Microsoft yesterday confirmed that a single superfluous character in its own development code is responsible for the bug that has let hackers exploit Internet Explorer (IE) since early July.
A pair of German researchers who analyzed a vulnerability in a Microsoft-made ActiveX control came to the same conclusion three weeks ago.
"The bug is simply a typo," Michael Howard, a principal security program manager in Microsoft's security engineering and communications group, said in a post Tuesday to the Security Development Lifecycle (SDL) blog. Howard, who is probably best known for co-authoring Writing Secure Code, went on to say that the typo -- an errant "&" character -- is the "core issue" in the MSVidCtl ActiveX control.
That video-streaming control was created by Microsoft using a modified version of an older edition of a code "library," dubbed Active Template Library (ATL), that Microsoft admitted Tuesday contained multiple vulnerabilities. Also on Tuesday, Microsoft patched Visual Studio, the company's development platform that contains ATL. Those patches, however, do not automatically fix software that was developed using the buggy ATL. Instead, vendors -- Microsoft as well as third-party firms -- must use the patched Visual Studio to recompile their code, then distribute the new, secure software to users.
Howard said that the bug in the MSVidCtl ActiveX control was introduced by an internal version of ATL, not one that was available to outside developers.
Others at Microsoft drew a direct line between the ATL bug Howard described to the public exploits hackers have been using for much of this month, including drive-by attacks conducted from thousands of compromised Web sites.
"This public exploit took advantage of the fact that MSVidCtl uses a modified version of vulnerable ATL headers," said Fermin Serna, an engineer in the Microsoft Security Research Center (MSRC), in a blog post earlier Tuesday. "In this specific instance, the vulnerability allows an attacker to corrupt memory which may lead to a remote code execution," added Serna.
The extra "&" had been fingered by a pair of German researchers -- Thomas Dullien, the CEO and head of research at Zynamics GmbH, and Dennis Elser -- on July 9, when the former posted their findings in a blog post. The mistake, said Dullien, was in an ATL function called "ATL::CComVariant::ReadFromStream."
That function led the two researchers to several other Microsoft-made components, including several critical to important Windows applications, such as IE, Windows Media Player and Terminal Services. "The bug is actually much 'deeper' than most people realize," said Dullien at the time, "[and] the kill-bit fix is clearly insufficient, as there are bound to be many other ways of triggering the issue."
The "kill-bit" fix Dullien alluded to was one that Microsoft had issued in the form of a stop-gap tool on July 6 to disable the flawed ActiveX control. On July 14, Microsoft pushed the same kill-bit settings to Windows users as an update on its regular monthly patch day.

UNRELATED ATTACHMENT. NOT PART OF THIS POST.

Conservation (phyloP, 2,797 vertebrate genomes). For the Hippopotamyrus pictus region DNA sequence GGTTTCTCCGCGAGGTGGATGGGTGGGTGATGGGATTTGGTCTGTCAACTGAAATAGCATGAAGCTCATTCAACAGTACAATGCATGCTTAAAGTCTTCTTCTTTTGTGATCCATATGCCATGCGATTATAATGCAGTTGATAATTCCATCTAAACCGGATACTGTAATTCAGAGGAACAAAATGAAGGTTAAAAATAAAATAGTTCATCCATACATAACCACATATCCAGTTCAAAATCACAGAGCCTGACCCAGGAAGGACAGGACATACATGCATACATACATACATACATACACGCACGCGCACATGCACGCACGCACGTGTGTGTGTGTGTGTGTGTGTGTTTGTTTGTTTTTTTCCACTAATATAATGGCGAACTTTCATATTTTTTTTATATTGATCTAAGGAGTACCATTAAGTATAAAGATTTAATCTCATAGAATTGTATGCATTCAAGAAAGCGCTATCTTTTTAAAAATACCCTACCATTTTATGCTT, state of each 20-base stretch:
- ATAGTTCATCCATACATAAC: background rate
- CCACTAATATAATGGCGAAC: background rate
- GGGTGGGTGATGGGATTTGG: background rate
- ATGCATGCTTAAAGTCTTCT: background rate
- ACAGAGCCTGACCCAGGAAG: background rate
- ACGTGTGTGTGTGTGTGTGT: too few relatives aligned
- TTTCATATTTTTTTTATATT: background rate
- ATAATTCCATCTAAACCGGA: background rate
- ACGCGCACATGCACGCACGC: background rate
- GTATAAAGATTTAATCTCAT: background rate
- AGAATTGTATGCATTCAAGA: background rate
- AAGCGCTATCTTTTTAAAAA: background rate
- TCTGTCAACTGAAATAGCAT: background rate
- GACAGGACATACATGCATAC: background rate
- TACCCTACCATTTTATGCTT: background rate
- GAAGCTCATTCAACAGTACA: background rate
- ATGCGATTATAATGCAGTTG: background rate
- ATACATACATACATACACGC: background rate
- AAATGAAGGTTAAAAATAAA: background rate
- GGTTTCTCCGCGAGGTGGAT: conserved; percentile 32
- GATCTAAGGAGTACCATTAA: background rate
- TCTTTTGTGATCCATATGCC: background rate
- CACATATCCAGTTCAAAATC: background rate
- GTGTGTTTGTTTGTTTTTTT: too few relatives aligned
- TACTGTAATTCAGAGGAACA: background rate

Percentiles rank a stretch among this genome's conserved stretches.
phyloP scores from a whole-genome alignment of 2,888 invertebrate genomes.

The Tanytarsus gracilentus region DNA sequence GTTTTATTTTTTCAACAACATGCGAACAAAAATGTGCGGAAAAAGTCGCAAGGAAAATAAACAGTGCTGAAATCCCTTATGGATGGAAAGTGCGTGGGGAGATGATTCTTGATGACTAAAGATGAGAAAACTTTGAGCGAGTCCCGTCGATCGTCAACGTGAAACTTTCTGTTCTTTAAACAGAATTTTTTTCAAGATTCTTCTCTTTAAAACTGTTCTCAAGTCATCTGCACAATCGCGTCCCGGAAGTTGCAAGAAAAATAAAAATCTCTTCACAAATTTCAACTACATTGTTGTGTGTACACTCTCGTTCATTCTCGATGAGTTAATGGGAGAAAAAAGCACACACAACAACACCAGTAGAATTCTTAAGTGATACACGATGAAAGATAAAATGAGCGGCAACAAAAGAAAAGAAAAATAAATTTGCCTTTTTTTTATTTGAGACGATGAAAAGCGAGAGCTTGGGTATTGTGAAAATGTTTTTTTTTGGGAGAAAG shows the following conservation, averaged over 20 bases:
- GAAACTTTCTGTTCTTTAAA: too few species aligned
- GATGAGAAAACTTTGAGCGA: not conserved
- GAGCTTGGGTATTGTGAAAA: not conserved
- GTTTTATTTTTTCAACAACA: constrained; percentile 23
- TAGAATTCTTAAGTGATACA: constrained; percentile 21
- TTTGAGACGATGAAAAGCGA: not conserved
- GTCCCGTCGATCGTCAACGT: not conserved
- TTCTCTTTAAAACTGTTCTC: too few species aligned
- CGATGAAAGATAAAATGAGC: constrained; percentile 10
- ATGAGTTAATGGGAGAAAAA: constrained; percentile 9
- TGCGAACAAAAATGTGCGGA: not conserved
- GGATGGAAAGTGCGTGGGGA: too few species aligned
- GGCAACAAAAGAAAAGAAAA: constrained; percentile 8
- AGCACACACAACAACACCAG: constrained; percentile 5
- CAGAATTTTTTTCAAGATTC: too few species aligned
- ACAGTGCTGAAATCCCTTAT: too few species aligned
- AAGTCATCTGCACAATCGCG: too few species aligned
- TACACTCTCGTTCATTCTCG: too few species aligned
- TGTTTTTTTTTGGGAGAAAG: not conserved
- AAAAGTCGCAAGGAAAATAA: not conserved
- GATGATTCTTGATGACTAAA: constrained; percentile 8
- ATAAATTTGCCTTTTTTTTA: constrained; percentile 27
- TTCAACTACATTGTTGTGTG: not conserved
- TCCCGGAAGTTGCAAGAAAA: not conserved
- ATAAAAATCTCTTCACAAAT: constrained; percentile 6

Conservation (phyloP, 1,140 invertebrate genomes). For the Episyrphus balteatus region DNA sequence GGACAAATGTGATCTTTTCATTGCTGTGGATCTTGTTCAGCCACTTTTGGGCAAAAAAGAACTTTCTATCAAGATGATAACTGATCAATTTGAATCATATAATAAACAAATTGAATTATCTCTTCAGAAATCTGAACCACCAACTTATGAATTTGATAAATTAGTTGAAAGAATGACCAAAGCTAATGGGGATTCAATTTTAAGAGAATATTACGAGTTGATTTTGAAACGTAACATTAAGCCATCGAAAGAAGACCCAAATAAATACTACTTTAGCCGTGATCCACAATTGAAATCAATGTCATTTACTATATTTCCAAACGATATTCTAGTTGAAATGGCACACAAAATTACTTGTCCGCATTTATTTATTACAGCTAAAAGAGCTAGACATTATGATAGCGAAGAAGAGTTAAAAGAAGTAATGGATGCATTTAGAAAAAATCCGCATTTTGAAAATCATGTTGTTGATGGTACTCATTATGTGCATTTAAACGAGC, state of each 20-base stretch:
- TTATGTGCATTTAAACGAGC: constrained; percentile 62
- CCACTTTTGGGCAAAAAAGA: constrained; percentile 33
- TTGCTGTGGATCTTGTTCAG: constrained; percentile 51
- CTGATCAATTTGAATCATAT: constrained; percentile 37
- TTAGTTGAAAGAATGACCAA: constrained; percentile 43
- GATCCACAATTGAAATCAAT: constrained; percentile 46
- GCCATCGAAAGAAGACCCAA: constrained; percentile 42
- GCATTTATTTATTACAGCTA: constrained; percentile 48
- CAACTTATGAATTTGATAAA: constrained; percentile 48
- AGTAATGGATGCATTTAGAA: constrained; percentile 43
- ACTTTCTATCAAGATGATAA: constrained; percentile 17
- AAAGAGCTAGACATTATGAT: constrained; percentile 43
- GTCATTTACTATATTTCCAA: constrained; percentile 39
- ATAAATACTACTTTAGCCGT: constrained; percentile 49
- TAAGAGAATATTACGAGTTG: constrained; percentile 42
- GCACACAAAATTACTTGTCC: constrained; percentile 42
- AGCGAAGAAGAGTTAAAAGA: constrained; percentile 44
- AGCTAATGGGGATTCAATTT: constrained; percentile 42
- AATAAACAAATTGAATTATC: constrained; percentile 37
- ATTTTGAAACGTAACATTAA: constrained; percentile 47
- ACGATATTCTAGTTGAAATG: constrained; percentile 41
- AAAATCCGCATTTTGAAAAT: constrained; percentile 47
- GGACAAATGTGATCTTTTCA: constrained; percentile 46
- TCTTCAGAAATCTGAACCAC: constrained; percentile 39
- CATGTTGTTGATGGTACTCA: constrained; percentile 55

On Tuesday, Microsoft acknowledged that the kill-bit solution was insufficient because of the bugs in ATL. In response, it has also updated IE, which now tries to block attackers from exploiting the ATL flaws in ActiveX controls.
Howard did not apologize for the programming error. "I contend that this would be very difficult to spot in a code review, and is not picked up by the C/C++ compiler," he said. He also said that Microsoft's development practice of "fuzzing" code -- subjecting software to a wide range of data input to see if, and where, it breaks -- didn't catch the extra "&" because the automated "fuzzers" Microsoft now uses aren't equipped to detect such situations.
"We are in the process of adding more heuristics to our fuzzing engine so it can include these COM-specific bytes if needed," Howard said.
The MSVidCtl ActiveX control has still not been patched, Mike Reavey, director of the MSRC, admitted in an interview Tuesday. "It hasn't been updated, we're still investigating," Reavey said.
When asked whether other Windows components, including those Dullien and Elser listed, also have the flawed ATL code, Reavey said Microsoft is still examining its own software and had nothing to share publicly. The double layer of protection -- the kill bit update from two weeks ago and yesterday's IE update -- would protect users against all currently-known attacks, he argued.
Microsoft issued Tuesday's emergency updates to Visual Studio and IE in part because three other researchers are slated later today to demonstrate a way for attackers to bypass the company's kill-bit defenses.